Alasdair J Mort, David Fitzpatrick, Anne Schneider, Philip Wilson, Chris Mellish
Journal of Paramedic Practice, Vol. 7, Iss. 4, 06 Apr 2015, pp 184 - 191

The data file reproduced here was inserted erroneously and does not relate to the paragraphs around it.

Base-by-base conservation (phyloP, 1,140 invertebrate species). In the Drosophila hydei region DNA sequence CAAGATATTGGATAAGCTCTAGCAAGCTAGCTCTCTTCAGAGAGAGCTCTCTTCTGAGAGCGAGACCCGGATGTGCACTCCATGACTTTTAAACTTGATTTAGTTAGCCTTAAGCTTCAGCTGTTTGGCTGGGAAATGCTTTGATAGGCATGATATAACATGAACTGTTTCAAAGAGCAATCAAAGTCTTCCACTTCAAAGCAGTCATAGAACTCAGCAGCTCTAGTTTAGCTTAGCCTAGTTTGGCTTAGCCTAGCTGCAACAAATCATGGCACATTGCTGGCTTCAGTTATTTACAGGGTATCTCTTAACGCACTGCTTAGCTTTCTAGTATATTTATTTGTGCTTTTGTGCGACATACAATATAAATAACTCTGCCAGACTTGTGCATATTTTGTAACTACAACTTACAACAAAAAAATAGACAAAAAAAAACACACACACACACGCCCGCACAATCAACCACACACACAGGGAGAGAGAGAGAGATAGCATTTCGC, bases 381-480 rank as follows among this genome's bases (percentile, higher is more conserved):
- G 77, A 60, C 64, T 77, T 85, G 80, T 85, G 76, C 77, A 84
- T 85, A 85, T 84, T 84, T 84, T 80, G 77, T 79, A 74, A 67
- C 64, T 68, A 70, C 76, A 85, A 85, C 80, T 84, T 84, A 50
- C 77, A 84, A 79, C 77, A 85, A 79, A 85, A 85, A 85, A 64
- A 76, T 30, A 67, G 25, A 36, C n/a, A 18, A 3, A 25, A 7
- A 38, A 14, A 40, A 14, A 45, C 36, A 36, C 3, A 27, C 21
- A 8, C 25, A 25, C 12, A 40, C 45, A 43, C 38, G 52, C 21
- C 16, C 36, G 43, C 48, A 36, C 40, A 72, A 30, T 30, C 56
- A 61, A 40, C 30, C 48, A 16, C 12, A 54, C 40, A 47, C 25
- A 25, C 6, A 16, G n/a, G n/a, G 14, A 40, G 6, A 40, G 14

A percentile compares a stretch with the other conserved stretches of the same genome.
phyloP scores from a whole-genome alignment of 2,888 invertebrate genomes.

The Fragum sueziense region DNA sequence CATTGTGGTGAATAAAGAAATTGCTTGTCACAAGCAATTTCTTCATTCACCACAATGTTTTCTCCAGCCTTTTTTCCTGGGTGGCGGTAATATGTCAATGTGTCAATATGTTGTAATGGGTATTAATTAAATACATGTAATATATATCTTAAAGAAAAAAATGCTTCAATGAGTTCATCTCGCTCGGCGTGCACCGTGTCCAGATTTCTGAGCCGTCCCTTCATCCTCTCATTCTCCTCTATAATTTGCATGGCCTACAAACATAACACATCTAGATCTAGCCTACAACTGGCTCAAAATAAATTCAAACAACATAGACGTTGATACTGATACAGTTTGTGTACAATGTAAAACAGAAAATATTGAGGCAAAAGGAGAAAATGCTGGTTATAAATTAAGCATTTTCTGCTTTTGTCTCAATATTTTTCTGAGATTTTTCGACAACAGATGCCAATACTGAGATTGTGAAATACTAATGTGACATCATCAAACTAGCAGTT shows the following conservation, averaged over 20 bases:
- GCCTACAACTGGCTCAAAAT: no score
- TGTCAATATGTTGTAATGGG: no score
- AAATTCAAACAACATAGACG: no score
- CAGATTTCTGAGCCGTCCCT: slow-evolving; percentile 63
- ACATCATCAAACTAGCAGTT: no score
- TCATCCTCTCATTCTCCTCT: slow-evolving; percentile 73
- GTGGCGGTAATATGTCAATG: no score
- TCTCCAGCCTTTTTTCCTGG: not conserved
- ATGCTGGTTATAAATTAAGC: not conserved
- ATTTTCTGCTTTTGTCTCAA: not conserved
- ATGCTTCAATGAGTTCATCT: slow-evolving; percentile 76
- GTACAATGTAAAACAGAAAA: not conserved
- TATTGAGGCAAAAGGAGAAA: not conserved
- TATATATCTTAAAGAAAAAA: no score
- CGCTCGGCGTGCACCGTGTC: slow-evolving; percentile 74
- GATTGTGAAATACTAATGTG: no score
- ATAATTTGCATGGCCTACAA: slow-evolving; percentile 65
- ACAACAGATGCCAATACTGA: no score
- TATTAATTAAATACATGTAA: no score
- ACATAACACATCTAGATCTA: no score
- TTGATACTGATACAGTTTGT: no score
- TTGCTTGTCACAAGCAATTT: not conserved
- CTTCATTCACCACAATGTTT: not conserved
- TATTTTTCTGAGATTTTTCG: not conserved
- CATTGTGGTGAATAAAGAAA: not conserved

The University of Aberdeen MIME project (Managing Information in Medical Emergencies) aimed to develop technology to support volunteer rural community first responders when managing patients. This can be a particularly stressful activity with many challenges to overcome while waiting for ambulance clinicians to arrive. The MIME system employed lightweight medical sensors streaming data (heart and respiratory rate, and blood oxygen saturation) wirelessly to a tablet computer. Novel software was developed to present these data on-screen in a simple way and facilitate the quick digital capture of first responder actions and observations. MIME also applied the technique of Natural Language Generation, which interrogated sensor data, user-inputted actions and observations to automatically generate a handover report in English. This paper describes the MIME system, and then focuses on our collaboration journey between academia and the Scottish Ambulance Service. We illustrate the challenges encountered during our research and development, and describe the academia-ambulance service collaboration model that was developed to deliver success. We also discuss the Knowledge Exchange sub-context to our research activities, which coincided with the early development of research capacity within the ambulance service.

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